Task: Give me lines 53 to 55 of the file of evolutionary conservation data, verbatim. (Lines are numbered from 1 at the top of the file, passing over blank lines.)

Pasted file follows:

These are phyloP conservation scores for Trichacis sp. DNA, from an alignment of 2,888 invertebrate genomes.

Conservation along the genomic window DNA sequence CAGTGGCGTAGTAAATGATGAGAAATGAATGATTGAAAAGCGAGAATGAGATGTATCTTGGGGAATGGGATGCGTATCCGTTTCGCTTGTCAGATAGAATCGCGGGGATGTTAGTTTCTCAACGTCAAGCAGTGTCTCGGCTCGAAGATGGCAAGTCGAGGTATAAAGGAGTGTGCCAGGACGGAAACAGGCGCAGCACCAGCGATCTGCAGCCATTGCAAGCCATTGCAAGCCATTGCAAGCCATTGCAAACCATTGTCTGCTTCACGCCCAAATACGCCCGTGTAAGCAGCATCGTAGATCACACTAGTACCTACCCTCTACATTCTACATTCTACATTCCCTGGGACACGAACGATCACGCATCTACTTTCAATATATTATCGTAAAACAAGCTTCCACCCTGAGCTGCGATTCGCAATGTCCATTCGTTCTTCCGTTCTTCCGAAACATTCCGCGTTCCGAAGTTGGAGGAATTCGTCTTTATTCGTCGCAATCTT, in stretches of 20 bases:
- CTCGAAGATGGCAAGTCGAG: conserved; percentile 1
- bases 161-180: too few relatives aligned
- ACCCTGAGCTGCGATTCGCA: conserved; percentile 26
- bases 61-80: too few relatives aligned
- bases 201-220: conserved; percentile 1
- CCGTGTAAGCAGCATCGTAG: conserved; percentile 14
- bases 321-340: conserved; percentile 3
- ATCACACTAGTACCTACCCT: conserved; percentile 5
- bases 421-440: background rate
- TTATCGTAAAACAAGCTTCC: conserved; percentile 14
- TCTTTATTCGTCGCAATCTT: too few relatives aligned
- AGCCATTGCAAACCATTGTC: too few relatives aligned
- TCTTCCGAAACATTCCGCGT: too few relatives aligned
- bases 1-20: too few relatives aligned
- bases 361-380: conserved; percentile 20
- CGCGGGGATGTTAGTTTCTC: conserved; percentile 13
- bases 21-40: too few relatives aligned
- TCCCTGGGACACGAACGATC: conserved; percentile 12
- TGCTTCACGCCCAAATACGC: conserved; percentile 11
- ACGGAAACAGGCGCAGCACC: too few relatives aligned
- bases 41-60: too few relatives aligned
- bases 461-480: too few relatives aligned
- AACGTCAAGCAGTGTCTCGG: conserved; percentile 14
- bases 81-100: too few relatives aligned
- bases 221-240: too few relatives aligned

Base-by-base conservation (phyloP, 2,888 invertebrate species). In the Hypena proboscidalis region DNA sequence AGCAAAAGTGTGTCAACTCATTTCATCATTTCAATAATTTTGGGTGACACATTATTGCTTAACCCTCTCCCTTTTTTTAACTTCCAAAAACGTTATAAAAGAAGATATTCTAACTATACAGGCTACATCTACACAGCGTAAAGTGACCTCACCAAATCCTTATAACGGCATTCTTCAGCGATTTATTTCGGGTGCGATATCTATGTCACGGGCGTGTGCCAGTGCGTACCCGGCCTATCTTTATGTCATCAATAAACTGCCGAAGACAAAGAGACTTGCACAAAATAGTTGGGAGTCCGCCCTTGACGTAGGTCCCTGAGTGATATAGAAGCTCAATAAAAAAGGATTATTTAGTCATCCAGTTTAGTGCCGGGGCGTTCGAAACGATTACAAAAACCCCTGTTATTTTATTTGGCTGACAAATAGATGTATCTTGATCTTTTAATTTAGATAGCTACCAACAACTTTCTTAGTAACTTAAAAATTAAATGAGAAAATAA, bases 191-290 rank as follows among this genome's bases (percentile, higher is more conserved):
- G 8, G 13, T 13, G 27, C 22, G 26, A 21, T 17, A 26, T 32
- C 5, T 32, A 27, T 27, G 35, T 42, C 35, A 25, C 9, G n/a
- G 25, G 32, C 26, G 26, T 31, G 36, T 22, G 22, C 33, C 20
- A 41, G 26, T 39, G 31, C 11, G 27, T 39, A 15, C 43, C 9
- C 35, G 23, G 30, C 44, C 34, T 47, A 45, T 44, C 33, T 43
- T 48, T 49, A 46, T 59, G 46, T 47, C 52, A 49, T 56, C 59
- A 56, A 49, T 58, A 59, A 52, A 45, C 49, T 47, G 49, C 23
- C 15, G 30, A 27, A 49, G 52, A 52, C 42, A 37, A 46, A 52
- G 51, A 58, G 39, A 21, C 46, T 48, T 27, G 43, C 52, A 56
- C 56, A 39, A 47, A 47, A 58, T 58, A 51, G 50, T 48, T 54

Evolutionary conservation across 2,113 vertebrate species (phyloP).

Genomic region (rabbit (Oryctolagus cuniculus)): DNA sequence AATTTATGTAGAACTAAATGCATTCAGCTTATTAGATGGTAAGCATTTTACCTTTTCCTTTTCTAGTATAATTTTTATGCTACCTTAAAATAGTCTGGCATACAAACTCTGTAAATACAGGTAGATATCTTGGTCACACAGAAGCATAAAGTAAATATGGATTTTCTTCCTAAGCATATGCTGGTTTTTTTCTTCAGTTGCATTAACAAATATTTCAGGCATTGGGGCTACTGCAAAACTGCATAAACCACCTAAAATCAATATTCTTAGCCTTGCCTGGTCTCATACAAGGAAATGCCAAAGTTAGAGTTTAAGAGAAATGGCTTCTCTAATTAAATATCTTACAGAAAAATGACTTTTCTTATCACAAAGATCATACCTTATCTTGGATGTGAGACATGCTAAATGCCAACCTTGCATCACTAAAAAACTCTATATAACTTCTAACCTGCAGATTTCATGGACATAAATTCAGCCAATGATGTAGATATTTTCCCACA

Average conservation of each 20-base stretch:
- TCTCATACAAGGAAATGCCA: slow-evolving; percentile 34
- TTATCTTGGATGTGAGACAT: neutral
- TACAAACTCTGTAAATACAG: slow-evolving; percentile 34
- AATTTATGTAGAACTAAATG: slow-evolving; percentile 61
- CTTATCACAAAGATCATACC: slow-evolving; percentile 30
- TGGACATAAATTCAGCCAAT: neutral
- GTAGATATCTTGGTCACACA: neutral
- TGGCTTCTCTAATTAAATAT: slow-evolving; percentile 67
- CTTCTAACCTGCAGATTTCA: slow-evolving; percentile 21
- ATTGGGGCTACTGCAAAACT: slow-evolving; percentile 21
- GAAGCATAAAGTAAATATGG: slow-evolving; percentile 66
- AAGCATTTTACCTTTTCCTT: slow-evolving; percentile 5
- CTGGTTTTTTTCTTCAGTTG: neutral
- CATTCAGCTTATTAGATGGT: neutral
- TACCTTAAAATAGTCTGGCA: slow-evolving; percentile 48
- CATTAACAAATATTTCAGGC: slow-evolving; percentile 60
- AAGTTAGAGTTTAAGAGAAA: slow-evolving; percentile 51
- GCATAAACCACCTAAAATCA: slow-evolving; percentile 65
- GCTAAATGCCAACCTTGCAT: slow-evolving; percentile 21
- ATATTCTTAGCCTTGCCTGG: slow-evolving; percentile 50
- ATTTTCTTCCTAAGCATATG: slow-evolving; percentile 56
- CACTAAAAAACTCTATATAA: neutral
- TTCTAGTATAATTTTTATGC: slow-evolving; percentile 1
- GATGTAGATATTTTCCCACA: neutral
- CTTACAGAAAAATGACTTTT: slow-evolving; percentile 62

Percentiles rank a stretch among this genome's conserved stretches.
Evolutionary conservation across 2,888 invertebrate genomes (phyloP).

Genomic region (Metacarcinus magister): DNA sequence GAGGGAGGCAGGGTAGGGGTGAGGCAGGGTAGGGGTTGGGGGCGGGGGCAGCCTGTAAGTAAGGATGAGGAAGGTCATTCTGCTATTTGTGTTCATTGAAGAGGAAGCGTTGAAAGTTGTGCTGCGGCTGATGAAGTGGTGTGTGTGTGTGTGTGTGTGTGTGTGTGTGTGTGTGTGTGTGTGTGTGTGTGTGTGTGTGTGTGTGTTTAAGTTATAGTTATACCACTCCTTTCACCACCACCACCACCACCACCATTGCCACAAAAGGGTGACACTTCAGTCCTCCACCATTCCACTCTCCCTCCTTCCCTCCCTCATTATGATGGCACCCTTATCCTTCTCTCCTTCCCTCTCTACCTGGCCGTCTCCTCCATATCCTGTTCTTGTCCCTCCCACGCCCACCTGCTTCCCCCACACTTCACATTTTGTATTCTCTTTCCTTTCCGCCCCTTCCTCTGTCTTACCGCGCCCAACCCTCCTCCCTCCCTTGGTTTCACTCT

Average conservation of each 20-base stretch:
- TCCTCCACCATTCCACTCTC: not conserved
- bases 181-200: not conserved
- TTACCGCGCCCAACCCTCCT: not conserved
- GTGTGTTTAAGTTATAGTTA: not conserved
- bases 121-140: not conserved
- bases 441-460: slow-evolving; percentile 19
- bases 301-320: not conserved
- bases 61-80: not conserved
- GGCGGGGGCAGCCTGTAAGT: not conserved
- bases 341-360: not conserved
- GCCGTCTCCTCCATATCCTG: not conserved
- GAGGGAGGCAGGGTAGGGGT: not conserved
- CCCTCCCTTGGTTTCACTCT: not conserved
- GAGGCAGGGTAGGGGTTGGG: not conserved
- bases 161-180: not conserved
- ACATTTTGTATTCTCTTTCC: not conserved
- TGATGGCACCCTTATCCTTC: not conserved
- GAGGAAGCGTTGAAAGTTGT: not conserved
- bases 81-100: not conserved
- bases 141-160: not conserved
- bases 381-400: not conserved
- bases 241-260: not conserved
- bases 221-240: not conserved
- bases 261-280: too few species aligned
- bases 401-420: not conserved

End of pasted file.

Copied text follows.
- AAGCATTTTACCTTTTCCTT: slow-evolving; percentile 5
- CTGGTTTTTTTCTTCAGTTG: neutral
- CATTCAGCTTATTAGATGGT: neutral